Frazier Park marks the intersection of two major strike-slip faults, the San Andreas and the Garlock.  The Garlock trends east up its own valley from here [34.843493, -118.832365] out into the high desert, where it divides the Sierra Nevada block from the triangular Mojave Desert block.  It quite abruptly chops off the south end of the Sierra Nevada granite.  The Garlock has young scarps, indicating recent and frequent movement, but it has been eerily quiet in modern decades – almost no earthquakes at all.  It is California’s sleeping giant.

Nearby Fort Tejon was the approximate epicenter of California’s biggest historic earthquake, the M7.9 quake in January, 1857.  225 miles of the San Andreas ruptured, and slipped up to 30 feet.

San Andreas fault California geology field trip travel copyright RocDocTravel.com
Notice that the valley at Frazier Park trends almost east-west.  This is the most extreme part of the “Big Bend” that is responsible for the many faults in the Southland.  Take Mt. Pinos Way into Frazier Park for some good places to eat.

~ END OF TRIP ~
Head back to the Southland by going south on I-5.

Upcoming Trip:  Frazier Park to Carizzo Plain National Monument

B.S. – Urban Myths           
Urban myths about the San Andreas could be their own blog! Here's the big ones, so to speak:
1. In a giant earthquake, California could fall into the ocean.  False! Evidence along the coast shows that California is doing the opposite -- gradually rising out of the ocean!  In places like Montana de Oro State Park near Morro Bay (see other trip), you can see as many as 9 old beach levels like stair-steps up the hillsides.  Ever notice that along most of the central and northern coast, the beach is down below cliffs?  The top of the cliffs are the old beach!  The crust has lifted up that much, so that sea level is now down where we're used to it being and the old beaches are left high and dry.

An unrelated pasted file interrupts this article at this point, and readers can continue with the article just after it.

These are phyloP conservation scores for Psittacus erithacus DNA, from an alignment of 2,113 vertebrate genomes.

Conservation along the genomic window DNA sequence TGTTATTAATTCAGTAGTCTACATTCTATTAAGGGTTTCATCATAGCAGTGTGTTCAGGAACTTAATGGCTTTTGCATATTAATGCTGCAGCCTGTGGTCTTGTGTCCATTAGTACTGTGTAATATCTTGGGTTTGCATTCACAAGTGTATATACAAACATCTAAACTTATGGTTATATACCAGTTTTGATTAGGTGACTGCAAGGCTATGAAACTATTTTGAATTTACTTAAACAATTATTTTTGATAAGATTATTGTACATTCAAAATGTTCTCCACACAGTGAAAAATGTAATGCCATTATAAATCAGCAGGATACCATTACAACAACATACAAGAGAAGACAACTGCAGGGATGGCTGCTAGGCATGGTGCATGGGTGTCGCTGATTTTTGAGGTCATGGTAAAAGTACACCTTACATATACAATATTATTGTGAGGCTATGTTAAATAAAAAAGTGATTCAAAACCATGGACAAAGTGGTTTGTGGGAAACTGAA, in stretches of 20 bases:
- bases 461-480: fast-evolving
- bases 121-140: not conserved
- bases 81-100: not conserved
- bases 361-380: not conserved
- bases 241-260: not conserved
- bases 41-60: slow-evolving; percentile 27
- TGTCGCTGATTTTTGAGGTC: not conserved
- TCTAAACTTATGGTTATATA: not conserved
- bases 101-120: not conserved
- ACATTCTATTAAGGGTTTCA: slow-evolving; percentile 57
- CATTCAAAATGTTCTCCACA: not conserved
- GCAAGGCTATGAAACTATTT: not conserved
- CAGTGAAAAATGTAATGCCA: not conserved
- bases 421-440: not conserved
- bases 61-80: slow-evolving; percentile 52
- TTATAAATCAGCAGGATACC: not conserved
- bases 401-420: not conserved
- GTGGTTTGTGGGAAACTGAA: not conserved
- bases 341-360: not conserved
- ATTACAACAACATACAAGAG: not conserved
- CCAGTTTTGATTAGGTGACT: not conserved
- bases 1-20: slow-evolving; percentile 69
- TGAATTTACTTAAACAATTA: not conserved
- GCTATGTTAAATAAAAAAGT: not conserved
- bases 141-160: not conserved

2.  The San Andreas could cause a tsunami.  False!  Because it is a strike-slip fault, meaning the two sides of the fault move horizontally past one another, the San Andreas cannot cause the uplift or down-drop of the seafloor needed to form a tsunami.  (The San Andreas is offshore of the Golden Gate, and in places farther north).
3.  Scientists can really predict earthquakes, but are covering it up for [insert conspiracy theory here].  False!  Boy, no one wants to predict earthquakes more than seismologists!  But so far the problem has turned out to be more complex than driving a remote-control car on Mars, creating the world-wide web, removing brain tumors, or making candy bags that are silent and don't explode when you open them.
4.  The San Andreas is the most dangerous fault in the world.  False!  It's not even the most dangerous fault in the U.S.!  That's because for most of its length, the San Andreas crosses remote or sparsely populated areas.  There certainly are short exceptions to that, but California is well-prepared for earthquakes and most of the population does not live near this fault.  In contrast, the Cascadia subduction zone extends under all the cities from southern Oregon to Vancouver, British Columbia and is capable of earthquakes bigger than the San Andreas -- 8's compared to 7's.  And the New Madrid fault zone in NE Missouri to southern Illinois has had earthquakes nearly magnitude 8, and the older buildings in cities & towns in that part of the Midwest are not engineered for earthquakes.

M.S. – More Science                       
Visit http://scedc.caltech.edu/recent/index.html to see recent earthquakes in California and Nevada, and browse their other pages for lots more information.

Ph.D. – Piled Hip-Deep
Good summary:  http://pubs.usgs.gov/gip/earthq3/
Better in-depth document:  http://pubs.er.usgs.gov/publication/pp1515
You can also do a web search like this:  san andreas site:usgs.gov